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Editor's Brief

Time to Get Very Worried About Trump and Iran

WASHINGTON, DC - MAY 13: U.S. President Donald Trump listens to a question from the media during a meeting with Hungarian Prime Minister Viktor Orban, in the Oval Office on May 13, 2019 in Washington, DC. President ... WASHINGTON, DC - MAY 13: U.S. President Donald Trump listens to a question from the media during a meeting with Hungarian Prime Minister Viktor Orban, in the Oval Office on May 13, 2019 in Washington, DC. President Trump took questions on trade with China, Iran and other topics. (Photo by Mark Wilson/Getty Images) MORE LESS
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May 15, 2019 9:19 a.m.

I am some mix of hoping and thinking that the administration’s extremely aggressive signals towards Iran are some kind of bluff. But I’m not confident that is the case. Trump came in, scrapped the Iran deal and put new sanctions in place to force the Iranians to the bargaining table on US terms – obviously terms they hoped would be far more favorable than the ones that produced the scrapped deal. That never made sense even on its own terms. Now they’re frustrated and at least threatening a military confrontation. There are at least some signs that administration officials believe that a heavy volley of cruise missiles or a sustained aerial bombardment – as opposed to an actual invasion – will put the Iranians in a mood to negotiate, an idea belied by decades or even a century of military history.

This is really all madness. But I want to focus on something specific and equally worrying, the current top appointees of the President.

After the brief Flynn period, Donald Trump had a cabinet filled with hawks. He had H.R. McMaster, Jim Mattis, John Kelly, Dan Coats, Mike Pompeo. Mattis was the most important of these as Secretary of Defense. He was also a fabled Iran hawk. But each of these men, particularly McMaster and Mattis who were in the two most important positions, were experienced, capable people. Mattis was an opponent of the Iran Deal but like most of the more sane opponents was also against withdrawing from it.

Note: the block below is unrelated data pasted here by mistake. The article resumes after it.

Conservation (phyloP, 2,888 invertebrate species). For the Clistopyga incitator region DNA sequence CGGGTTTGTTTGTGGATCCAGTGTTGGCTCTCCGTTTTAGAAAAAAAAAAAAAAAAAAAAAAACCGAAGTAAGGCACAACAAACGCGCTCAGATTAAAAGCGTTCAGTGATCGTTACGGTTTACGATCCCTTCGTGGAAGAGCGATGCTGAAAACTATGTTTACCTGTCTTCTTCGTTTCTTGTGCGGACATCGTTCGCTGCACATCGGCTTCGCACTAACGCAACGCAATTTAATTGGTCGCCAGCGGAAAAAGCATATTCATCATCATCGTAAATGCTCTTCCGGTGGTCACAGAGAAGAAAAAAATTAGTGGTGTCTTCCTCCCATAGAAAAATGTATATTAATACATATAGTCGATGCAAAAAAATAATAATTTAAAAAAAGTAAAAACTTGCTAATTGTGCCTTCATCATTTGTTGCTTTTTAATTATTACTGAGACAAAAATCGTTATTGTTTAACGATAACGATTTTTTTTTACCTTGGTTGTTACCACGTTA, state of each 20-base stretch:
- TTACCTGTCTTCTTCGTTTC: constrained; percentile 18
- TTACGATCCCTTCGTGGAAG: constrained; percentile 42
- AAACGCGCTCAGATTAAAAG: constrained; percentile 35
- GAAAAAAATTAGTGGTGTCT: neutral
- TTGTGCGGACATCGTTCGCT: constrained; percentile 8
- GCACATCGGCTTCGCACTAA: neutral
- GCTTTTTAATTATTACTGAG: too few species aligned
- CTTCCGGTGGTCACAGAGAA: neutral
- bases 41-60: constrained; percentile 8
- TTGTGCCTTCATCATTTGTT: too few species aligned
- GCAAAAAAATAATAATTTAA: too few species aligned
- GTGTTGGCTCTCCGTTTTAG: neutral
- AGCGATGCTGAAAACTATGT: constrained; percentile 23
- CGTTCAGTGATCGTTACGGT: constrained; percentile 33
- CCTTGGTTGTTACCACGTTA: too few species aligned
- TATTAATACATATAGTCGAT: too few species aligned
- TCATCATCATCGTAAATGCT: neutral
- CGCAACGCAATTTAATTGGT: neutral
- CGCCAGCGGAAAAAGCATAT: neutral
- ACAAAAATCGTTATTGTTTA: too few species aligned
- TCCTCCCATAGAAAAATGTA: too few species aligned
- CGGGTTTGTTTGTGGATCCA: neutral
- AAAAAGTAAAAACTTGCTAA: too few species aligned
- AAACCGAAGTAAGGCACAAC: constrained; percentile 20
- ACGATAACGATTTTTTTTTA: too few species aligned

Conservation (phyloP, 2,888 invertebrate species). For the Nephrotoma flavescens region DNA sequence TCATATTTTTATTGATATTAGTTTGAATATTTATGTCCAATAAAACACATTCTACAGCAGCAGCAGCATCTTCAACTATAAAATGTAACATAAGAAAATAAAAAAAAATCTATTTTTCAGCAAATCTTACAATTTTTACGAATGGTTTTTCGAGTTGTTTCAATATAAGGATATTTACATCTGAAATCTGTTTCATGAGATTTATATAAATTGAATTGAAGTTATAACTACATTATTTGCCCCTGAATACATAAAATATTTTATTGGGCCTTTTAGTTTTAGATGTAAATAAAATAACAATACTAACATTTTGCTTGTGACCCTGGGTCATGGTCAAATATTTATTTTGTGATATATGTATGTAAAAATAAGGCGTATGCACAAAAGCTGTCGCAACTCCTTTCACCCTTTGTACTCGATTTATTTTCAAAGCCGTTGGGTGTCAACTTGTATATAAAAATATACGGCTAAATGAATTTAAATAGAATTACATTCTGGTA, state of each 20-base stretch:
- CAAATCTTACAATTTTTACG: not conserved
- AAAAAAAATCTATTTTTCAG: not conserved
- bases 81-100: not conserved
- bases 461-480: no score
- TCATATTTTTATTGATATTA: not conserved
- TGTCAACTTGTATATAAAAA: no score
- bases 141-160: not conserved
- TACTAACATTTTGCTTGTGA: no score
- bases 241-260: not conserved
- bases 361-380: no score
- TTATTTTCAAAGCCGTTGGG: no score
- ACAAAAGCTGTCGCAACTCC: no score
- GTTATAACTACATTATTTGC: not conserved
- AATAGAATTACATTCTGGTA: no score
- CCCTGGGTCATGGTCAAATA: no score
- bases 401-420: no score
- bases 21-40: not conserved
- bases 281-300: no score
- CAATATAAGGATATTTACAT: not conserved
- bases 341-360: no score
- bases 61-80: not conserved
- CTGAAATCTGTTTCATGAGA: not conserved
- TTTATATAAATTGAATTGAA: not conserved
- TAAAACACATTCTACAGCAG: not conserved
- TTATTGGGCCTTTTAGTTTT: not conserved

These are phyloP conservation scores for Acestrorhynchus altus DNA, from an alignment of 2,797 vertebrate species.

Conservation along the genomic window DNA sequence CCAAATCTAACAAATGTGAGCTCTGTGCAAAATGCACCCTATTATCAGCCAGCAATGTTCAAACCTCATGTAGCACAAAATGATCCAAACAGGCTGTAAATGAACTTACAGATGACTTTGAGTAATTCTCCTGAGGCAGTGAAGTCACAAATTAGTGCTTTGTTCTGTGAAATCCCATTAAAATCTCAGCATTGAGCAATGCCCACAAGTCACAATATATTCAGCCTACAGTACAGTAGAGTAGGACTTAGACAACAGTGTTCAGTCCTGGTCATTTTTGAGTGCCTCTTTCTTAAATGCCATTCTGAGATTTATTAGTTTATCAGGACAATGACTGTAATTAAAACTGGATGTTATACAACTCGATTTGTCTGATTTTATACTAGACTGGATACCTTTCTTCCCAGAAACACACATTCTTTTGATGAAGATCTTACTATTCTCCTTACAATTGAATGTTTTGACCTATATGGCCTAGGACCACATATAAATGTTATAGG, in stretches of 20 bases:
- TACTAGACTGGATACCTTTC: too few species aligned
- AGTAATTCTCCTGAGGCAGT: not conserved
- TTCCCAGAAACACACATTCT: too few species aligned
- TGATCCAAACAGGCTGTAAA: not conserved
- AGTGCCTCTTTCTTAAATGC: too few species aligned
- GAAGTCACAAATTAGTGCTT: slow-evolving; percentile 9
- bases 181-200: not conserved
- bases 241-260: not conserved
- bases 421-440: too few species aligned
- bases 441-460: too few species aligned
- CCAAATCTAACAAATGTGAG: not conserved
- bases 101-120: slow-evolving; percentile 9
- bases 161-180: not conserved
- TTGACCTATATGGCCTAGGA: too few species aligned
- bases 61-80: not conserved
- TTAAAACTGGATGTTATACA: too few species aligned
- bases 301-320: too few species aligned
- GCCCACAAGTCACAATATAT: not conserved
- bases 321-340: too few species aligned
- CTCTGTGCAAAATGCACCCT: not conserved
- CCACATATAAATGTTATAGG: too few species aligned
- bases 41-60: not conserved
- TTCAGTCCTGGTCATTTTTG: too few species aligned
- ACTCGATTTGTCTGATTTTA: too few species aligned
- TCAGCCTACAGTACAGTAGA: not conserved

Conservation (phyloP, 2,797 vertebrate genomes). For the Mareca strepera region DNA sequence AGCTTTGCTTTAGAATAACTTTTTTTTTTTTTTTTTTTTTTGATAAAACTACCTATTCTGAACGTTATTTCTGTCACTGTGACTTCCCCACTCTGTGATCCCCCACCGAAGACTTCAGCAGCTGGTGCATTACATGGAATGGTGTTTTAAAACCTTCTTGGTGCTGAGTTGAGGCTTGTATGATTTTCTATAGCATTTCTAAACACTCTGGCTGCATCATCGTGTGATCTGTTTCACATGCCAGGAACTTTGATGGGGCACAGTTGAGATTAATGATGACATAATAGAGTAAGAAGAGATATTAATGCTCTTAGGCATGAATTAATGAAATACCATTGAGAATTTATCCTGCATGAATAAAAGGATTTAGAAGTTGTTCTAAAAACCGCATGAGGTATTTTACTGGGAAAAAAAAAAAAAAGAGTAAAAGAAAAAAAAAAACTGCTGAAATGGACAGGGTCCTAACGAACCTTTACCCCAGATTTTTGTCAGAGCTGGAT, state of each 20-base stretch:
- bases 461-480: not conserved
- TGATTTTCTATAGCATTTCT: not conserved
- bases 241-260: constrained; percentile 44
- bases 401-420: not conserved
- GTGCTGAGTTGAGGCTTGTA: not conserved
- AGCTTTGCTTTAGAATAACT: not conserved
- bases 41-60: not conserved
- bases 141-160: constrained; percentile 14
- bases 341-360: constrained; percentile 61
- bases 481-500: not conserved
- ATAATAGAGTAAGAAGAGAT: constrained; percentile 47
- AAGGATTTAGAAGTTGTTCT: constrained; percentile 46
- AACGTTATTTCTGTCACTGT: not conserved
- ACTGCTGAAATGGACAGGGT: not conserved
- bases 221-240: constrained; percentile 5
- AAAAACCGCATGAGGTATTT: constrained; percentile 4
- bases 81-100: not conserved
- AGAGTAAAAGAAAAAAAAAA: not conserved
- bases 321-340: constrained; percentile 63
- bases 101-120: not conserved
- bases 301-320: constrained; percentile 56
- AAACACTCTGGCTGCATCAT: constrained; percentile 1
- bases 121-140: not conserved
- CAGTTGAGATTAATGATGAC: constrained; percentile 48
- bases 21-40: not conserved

The picture today looks very different. John Bolton is the most notorious of war hawks. He’s the worst kind as he’s never had to deal with the consequences of protracted military action. He’s a caricature of a militarist. At the Defense Department you have an unconfirmed non-entity, basically an aerospace executive with no real experience for the job in Patrick Shanahan. The Chief of Staff (who carries an ‘acting’ label even though Chiefs of Staff don’t need confirmation) is a principled yes-man who advertises his policy of ‘letting Trump be Trump’. By comparison Secretary of State Pompeo stands at as comparatively experienced. But in fact he was one of the most jingoistic members of the House hothead caucus. The simple reality is that there is no one around the President with the experience, stature or brains to provide any restraint on the most impulsive or cockamamie actions.

This is, lest there’s any question, not to romanticize the original Trump foreign policy team. Far from it. But they did provide some restraint or – a problem in itself – simply chose to ignore him a lot of the time.

Here an analogy to the Russia probe is helpful. As we know, the best argument the White House has against an obstruction charge is that his staff frequently refused his demands or even more often simply ignored them. On the domestic and law enforcement side those folks are mostly gone too: McGahn, Sessions, Rosenstein, etc. They weren’t any great shakes. But they did repeatedly say no. They sometimes threatened to resign. There’s a similar changing of the guard there.

The point here is that there’s no one in the current national security team who we should have any confidence would stand up and apply some restraint if the administration were trying to gin up some phony casus belli for war with Iran – what I suspect is currently happening. There’s no one who would provide any brake on doing something tragically stupid or indulging the President’s desire to embark on a military adventure to boost his popularity for reelection.

It’s time to be very worried. And yes, it’s been time to be worried. But now it’s at a different level.

Masthead Masthead
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